The role of liver biopsy in all chronic liver diseases continues to evolve with the emergence of new laboratory and imaging tests. However, the value of histologic examination for fibrosis, parenchymal architectural remodeling, and possible concurrent disease remains relatively unchallenged, including in patients with suspected iron overload. In addition, only histologic evaluation allows detailed analysis of cellular and acinar localization of iron. Routine use of an iron stain for all liver biopsy analysis enables detection of iron when not otherwise suspected. The broad classifications of iron overload include parenchymal ("primary") or reticuloendothelial ("secondary" ), and mixed. These classifications, however, serve only as guidelines to differential diagnoses, as will be noted in the following review of pathology of iron overload. Ultimately, the role of the pathologist is to document cellular and acinar localization of iron and to provide a semiquantitative assessment of amount to alert the clinician to the possibility of a significant condition. In this article, histopathologic findings in conditions of iron overload and in several forms of liver disease are discussed.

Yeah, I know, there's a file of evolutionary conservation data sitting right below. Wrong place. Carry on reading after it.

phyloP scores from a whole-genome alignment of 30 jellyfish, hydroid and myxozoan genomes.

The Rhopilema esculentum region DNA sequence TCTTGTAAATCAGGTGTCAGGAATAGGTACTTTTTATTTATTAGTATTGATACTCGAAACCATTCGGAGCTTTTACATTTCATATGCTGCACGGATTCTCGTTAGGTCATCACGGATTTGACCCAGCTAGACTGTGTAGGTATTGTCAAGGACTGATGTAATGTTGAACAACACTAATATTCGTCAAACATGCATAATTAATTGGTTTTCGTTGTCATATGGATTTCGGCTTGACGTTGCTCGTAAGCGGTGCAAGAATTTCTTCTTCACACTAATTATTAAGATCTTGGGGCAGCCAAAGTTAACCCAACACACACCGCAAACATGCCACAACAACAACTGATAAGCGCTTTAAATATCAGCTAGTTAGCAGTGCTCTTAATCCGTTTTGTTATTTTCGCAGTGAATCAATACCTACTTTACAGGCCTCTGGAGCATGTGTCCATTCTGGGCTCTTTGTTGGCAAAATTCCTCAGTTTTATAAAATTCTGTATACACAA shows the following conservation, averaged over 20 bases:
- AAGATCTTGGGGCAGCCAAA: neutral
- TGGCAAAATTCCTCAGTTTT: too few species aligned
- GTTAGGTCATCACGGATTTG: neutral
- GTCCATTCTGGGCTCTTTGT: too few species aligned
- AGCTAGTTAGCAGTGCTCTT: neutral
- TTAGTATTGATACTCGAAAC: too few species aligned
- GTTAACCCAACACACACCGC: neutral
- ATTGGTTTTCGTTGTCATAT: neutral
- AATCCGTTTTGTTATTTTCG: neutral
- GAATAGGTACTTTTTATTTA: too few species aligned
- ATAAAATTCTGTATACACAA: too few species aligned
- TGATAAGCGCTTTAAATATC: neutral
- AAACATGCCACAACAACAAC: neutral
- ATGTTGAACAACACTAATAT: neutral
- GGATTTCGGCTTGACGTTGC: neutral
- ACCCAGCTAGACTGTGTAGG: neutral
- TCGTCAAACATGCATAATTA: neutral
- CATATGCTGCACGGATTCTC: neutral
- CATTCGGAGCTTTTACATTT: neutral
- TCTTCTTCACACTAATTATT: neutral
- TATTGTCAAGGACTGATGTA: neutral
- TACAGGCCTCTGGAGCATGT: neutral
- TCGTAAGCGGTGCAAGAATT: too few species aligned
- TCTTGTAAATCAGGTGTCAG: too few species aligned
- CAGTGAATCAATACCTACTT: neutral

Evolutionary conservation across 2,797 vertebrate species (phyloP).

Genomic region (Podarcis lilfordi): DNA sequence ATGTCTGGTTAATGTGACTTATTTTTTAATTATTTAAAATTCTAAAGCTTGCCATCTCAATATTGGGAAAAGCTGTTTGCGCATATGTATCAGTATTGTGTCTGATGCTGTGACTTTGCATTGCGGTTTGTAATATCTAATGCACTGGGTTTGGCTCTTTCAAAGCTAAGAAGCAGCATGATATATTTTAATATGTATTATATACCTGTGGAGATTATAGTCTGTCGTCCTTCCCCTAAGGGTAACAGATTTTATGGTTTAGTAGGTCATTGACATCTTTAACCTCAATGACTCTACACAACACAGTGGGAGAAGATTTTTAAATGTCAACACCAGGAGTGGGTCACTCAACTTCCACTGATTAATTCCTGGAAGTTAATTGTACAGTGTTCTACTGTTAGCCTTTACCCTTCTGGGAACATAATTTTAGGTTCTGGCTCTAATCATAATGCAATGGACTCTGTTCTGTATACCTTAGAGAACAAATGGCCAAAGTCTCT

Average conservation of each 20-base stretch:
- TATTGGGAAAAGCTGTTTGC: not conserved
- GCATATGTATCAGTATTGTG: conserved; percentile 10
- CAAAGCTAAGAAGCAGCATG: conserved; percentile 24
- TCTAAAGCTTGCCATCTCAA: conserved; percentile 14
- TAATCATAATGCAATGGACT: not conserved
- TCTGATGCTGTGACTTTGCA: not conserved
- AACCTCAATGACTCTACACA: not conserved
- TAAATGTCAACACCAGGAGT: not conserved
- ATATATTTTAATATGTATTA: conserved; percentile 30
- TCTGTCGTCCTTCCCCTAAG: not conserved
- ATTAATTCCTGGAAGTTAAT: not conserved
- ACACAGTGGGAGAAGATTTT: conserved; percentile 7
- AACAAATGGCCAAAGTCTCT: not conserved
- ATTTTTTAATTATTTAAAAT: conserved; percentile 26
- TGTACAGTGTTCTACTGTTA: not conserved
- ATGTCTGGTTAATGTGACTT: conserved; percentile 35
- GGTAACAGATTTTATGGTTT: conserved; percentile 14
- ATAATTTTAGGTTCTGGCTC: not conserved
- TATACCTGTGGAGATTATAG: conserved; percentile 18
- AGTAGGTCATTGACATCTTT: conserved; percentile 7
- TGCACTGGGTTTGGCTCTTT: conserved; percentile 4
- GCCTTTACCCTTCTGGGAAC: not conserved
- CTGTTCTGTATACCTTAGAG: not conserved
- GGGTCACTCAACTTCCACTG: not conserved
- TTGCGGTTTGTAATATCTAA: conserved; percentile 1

|Number of pages||10|
|Journal||Seminars in Liver Disease|
|State||Published - Nov 1 2005|
- Hereditary hemochromatosis
- Parenchymal iron overload
- Reticuloendothelial iron